Flouting recommendations from federal health officials, a third of parents who responded to a survey said they plan to see their families in person this year despite the risk of COVID-19.
One in three parents in a new survey conducted by C.S. Mott Children’s Hospital National Poll on Children’s Health said that the risk of getting or spreading the novel coronavirus is worth gathering for Thanksgiving this year.
“In thinking about their Thanksgiving plans, parents appear to be balancing risks and benefits of having a traditional celebration. The major concern is the pandemic, as three-quarters of parents felt it is very important to prevent the spread of COVID-19; this is likely a priority because 9 in 10 parents reported that their Thanksgiving gatherings typically include grandparents or other older adults,” the survey found. “Yet over half of parents indicated it was very important for their child to be with extended family and share in Thanksgiving traditions.”
For those who plan to gather, 88% of parents surveyed said they will ask family members who either have symptoms of COVID-19 or has been exposed to the virus to not attend, while 64% said they will not invite family members who have not been taking precautions against the virus, such as wearing masks, social distancing and avoiding social gatherings.
Meanwhile, “three-quarters (76%) will try to limit contact between their child and high-risk guests such as seniors or people with medical conditions. Two-thirds (68%) plan to ask guests to maintain social distancing as much as possible,” per the survey, which was conducted in August and is based on responses from 1,443 parents who had at least one child 12 years old or younger.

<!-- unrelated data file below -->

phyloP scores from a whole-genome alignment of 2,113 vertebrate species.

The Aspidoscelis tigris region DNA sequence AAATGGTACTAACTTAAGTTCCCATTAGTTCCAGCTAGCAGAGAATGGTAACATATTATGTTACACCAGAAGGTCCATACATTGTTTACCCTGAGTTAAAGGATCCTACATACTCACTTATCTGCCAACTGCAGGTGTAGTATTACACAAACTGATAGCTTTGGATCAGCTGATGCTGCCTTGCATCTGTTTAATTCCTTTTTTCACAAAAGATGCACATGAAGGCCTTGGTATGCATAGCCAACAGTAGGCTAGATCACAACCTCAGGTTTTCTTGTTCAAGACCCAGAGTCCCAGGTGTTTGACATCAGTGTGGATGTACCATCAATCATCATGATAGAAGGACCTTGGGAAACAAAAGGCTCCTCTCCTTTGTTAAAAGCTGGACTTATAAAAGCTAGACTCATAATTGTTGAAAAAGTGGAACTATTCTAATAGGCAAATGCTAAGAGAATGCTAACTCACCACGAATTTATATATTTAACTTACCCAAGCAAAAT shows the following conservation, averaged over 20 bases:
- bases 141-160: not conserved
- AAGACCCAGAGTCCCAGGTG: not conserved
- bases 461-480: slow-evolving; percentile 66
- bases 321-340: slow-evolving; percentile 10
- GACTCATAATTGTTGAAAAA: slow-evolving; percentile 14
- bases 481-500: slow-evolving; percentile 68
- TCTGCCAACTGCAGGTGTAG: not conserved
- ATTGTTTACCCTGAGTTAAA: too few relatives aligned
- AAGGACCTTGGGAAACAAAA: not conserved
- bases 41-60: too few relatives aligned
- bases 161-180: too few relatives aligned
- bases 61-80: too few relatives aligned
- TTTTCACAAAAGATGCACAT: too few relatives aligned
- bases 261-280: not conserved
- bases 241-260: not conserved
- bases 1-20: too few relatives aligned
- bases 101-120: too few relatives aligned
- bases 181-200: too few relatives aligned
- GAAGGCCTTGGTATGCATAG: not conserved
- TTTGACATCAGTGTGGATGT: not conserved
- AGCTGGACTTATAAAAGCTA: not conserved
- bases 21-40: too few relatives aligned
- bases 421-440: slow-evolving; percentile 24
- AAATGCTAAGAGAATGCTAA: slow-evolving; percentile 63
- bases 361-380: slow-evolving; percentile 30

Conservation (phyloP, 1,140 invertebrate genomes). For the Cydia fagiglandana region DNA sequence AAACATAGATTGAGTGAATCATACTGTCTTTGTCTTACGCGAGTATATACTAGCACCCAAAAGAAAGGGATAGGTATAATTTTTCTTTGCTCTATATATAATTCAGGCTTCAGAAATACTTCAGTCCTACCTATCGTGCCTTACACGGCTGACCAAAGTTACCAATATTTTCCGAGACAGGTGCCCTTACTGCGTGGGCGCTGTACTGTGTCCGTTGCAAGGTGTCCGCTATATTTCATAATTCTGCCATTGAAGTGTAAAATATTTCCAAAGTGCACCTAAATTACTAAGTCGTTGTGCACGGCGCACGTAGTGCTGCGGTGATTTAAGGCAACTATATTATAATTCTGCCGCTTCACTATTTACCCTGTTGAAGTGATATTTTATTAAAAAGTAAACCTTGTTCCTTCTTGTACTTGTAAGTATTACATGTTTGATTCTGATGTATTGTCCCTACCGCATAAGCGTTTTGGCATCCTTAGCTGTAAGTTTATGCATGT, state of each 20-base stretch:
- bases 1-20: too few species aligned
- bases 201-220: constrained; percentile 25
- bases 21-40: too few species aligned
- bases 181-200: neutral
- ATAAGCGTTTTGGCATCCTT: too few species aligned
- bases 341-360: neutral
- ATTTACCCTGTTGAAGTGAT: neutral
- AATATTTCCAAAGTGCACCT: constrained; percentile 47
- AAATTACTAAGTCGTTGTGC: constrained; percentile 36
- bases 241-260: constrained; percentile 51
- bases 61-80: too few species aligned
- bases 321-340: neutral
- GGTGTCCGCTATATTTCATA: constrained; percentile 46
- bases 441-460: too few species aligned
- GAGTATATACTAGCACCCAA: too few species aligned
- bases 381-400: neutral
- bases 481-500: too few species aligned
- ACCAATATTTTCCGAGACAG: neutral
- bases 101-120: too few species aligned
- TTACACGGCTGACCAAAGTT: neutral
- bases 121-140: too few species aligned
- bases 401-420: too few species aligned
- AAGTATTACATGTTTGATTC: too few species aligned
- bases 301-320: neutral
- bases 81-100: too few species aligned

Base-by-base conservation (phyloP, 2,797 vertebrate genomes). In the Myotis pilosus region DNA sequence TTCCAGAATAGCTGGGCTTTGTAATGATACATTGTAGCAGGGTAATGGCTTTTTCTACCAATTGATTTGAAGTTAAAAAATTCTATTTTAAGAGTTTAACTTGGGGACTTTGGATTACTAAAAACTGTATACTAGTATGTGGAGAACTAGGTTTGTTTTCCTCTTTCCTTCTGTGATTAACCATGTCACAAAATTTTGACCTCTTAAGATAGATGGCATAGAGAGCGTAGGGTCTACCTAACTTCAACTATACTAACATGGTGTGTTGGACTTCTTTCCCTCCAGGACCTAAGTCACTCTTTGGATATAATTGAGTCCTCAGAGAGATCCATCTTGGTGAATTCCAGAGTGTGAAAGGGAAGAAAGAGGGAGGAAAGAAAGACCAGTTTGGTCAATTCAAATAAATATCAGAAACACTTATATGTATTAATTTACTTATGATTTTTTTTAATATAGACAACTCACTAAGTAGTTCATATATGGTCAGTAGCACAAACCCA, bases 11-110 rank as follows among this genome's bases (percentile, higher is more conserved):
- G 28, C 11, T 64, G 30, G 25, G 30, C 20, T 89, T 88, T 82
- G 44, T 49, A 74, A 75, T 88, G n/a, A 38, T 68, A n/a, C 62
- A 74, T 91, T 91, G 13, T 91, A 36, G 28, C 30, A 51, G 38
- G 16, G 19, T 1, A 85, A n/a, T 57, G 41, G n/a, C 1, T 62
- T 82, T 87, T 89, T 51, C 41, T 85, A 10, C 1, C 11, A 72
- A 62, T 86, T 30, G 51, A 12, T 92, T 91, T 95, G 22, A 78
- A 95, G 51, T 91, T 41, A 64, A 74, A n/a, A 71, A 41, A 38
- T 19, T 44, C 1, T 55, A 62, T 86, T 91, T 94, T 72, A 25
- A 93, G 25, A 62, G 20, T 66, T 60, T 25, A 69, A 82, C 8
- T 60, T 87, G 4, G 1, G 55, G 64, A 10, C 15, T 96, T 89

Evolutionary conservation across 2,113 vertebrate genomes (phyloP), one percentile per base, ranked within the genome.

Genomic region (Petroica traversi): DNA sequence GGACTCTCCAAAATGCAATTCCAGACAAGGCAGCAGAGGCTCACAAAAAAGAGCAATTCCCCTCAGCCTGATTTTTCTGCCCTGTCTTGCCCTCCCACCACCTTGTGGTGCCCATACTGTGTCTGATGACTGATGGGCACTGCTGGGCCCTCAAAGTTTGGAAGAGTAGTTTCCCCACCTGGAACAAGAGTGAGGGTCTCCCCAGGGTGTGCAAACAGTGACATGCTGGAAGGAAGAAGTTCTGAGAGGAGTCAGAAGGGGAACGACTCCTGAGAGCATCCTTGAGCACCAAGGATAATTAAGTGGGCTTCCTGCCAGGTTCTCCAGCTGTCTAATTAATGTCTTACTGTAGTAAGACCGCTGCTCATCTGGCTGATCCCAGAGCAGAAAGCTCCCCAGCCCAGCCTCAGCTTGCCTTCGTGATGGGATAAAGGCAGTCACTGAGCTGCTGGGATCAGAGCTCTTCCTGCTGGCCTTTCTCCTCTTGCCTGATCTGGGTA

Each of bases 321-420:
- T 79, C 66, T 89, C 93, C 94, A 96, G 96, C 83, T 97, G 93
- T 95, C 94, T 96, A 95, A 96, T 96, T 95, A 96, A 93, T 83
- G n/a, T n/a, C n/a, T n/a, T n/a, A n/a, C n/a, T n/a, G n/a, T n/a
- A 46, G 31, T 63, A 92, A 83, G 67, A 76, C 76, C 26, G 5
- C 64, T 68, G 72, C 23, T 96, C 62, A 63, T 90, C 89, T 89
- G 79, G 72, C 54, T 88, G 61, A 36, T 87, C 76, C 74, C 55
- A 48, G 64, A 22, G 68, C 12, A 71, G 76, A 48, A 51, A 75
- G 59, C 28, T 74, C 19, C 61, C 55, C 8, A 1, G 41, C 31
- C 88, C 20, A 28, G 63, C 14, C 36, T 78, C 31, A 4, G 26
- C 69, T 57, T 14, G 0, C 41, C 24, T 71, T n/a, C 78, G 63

“In this unique situation, children may be better served if parents are thoughtful about how to preserve family traditions without an in-person gathering. Parents may want to talk with children about their favorite Thanksgiving foods, decorations or activities, and then use that input to plan a virtual celebration that includes family members in different locations,” said those who conducted the survey.
The survey was conducted before the Centers for Disease Control and Prevention (CDC) last week warned against traveling to visit relatives and friends this Thanksgiving and holiday season and urged those with possible coronavirus symptoms or other illnesses to stay home.
“With Thanksgiving approaching our hearts and minds turn to visiting family and friends,” said Dr. Henry Walke, the agency’s COVID-19 incident manager, during the briefing. “Amid this critical phase, the CDC is recommending against travel during the Thanksgiving period.”
Walke added that for those who do decide to travel, the health agency recommends doing so “as safely as possible,” which includes wearing a mask while in public, maintaining social distancing and washing hands often with soap and water.
The agency also recommends travelers consider whether someone they may see during their visit is at risk for severe illness, whether community spread is high where you live, or at your destination, if there are local quarantine requirements, and if travel plans require bus, train or air, and if so, what social distancing measures will be implemented.
Fox News’ Alexandria Hein contributed to this report.